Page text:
Tuesday, December 7, 2010

Big City Bustle

The week before last, I was travelling to see my mamaji's family for Thanksgiving. I took a bus from Boston to New York and another from New York to Allentown. I was in New York City for about half an hour on both days, going over there and coming back.

It's been a while since I've been into a big city like that. And at a bus terminal, no less. There are just so many people everywhere. People, buses, trains, lots of available options for public transport including the subway - we don't have any of that in the suburbs. It reminds me of Delhi. Delhi is a place where you will find people from all over the country, trying to achieve something or the other that they believe they can achieve by being in the city. New York is just so, except that it attracts people from all over the world.

My bus into New York, against all odds, seemed to be entering the city about half an hour early. I looked out of the window and kind of thought we were nearly there, but I didn't really believe it. (Thanksgiving is a time when everyone travels to see their families, so there's a lot of traffic. Plus, there's the big Macy's Thanksgiving Day parade in New York City, because of which there are a lot of street closures. I'd read that traffic is rather crazy in or near the city because of all that. But it wasn't quite as crazy as I'd thought, though the bus terminal was quite crowded.) But then I saw a billboard. McDonald's McCafe coffee, $1.99 for a small cup. That coffee is $1 for any size out here. Then I knew I was in the city, because that's the kind of price you'd find only in a place like New York.

There's just something about a city like that which draws me to it. It's the kind of place I've lived in for the first almost twenty seven years of my life. I am big fan of the wide open spaces and the green leaves that we see around here where we live, but a city like that is just something else.

In The Kitchen

You know how some people say that they find cooking relaxing? That it's their hobby? I used to find remarks like that rather weird, and I saw it as more of a chore that my mother did because she had to do it, and skipped every so often when she was too tired.

That was before I actually tried to cook on my own.

There are certainly days when I am tired after work and maybe feeling a little sick and wish that my husband would come home before I did and make me a nice bowl of soup. But when I am well, and only mentally tired from work, I love to experiment in the kitchen. Try things that I haven't tried before. Change some ingredients around in a recipe. Of course, once every week or so, I do make something standard like a simple yellow dal (which I don't really like all that much but my husband can't go without it for too long) or aloo gobi (actually it's aloo broccoli for us, more often than not), but the rest of the time, I make something at least a little differently. Add a little lemon juice to my pasta. Chop some cubanelle peppers into my rajma. Bake my own bread. (I haven't done a regular bread, but I have tried my hand at pumpkin bread from a mix and cranberry orange bread from scratch. Both turned out pretty good.) It's fun. It's satisfying. It gives me a feeling of having created something on my own. And that is a feeling to be savored.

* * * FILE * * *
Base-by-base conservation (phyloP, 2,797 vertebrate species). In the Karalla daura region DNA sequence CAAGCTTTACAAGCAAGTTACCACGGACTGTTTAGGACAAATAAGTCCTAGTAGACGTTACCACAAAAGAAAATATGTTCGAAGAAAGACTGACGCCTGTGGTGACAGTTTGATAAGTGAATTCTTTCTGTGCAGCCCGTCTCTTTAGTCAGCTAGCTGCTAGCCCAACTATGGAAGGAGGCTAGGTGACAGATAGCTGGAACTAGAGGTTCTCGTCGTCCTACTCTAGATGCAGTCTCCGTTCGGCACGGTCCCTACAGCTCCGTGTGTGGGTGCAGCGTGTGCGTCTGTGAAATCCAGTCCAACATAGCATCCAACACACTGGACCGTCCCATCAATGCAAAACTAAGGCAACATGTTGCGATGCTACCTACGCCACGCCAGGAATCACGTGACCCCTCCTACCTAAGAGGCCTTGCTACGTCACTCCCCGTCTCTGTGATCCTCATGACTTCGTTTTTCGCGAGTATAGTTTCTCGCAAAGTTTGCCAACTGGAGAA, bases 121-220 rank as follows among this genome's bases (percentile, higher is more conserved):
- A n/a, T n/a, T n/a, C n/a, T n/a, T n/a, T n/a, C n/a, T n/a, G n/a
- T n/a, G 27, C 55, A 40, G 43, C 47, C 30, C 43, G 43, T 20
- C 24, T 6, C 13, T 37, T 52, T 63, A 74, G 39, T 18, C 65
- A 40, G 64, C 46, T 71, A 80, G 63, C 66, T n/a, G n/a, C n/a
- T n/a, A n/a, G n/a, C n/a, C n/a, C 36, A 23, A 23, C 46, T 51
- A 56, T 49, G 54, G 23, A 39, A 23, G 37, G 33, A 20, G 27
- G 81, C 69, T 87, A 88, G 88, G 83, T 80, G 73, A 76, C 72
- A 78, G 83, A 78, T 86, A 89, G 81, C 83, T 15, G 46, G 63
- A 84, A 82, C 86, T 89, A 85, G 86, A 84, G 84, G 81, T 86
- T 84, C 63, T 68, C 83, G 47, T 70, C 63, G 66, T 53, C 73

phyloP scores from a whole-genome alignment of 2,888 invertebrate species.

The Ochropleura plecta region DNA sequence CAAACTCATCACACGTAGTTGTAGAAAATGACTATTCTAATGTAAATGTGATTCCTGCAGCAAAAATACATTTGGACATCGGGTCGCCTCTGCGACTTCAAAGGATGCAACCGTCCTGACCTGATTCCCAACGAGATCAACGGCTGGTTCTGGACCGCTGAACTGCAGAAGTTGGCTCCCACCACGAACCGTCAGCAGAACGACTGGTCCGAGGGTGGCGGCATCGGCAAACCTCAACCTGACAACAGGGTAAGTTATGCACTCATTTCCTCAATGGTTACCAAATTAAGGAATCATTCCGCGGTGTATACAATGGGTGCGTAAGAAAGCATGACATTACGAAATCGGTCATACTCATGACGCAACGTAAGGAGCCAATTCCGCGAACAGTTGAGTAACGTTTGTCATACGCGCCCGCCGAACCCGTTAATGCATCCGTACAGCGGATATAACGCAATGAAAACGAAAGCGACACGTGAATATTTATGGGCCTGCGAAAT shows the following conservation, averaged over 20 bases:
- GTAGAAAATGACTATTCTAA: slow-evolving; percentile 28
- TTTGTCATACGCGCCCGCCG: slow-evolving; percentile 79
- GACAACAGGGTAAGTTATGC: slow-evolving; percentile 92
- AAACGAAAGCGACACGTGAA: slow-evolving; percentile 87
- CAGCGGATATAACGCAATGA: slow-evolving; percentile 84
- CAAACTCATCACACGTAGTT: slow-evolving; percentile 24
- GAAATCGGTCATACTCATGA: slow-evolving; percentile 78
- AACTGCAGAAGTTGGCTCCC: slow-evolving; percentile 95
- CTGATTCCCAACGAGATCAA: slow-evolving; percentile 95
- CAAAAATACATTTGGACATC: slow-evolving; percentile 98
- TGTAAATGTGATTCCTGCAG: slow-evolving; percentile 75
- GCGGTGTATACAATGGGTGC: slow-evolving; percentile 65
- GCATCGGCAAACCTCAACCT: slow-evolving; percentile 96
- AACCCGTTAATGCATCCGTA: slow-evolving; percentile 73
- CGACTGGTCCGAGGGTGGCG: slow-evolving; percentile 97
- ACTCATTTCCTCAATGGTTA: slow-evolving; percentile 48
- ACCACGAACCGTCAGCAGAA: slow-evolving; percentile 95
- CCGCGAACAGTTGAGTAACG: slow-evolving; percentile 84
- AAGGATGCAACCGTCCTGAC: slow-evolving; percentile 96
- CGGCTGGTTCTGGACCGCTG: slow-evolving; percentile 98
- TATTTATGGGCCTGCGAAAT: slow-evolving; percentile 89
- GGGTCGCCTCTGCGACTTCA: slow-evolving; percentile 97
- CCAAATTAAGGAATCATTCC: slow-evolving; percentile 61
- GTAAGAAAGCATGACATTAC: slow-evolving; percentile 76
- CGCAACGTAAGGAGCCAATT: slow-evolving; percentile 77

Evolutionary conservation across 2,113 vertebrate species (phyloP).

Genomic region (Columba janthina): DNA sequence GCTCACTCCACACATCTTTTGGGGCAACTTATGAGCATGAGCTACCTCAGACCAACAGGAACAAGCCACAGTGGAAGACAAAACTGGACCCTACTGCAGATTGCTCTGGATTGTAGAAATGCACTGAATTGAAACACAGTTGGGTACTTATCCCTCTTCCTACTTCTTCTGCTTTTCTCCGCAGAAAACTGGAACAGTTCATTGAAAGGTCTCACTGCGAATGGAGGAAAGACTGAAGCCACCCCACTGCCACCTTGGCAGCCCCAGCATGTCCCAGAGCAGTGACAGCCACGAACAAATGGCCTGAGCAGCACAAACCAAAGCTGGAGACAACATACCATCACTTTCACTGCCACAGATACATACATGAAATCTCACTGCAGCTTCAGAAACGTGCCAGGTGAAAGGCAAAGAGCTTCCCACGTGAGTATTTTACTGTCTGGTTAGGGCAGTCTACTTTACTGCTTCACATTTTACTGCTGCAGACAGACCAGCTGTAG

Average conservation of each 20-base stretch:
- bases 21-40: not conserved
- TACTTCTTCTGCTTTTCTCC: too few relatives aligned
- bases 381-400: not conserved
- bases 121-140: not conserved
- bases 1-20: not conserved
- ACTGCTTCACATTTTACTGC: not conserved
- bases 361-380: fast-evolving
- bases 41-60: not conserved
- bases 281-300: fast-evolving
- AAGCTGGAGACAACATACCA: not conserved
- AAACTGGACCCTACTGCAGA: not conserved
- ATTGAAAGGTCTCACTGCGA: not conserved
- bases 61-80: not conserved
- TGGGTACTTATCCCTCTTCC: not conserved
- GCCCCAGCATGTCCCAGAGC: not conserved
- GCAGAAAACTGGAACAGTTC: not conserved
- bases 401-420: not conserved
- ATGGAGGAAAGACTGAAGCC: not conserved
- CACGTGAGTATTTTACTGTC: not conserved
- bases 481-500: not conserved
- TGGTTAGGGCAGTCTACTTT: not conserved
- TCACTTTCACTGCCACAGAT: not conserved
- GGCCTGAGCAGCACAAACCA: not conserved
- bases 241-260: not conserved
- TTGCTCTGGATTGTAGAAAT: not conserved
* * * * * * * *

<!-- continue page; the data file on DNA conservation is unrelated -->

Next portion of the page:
Thursday, December 2, 2010


Tangled from Disney is a comic yet heartwarming take on the classic story of Rapunzel. It sees the princess trapped in a tower, not even knowing that she is a princess. She's never stepped out into the sunshine and she is led to believe that her captor is her mother. The king and queen, meanwhile, yearning for their lost daughter, release hundreds of floating lanterns into the sky each year on the princess's birthday.

The princess's way out of the tower turns out to be a bandit the royal guards are chasing, who is actually about as charming as a prince would have been. She discovers with him a whole new world with birds, butterflies, dangerous adventures, and, of course, love (It's a fairytale, what did you expect?).

The funniest part is that after the princess hits the bandit on the head with a frying pan (in self defence), the bandit also discovers the utility of a frying pan as a weapon. You have to see it for it to be funny. But it's an extremely cute and funny movie that touches the hearts of audiences of all ages. Definitely worth a watch.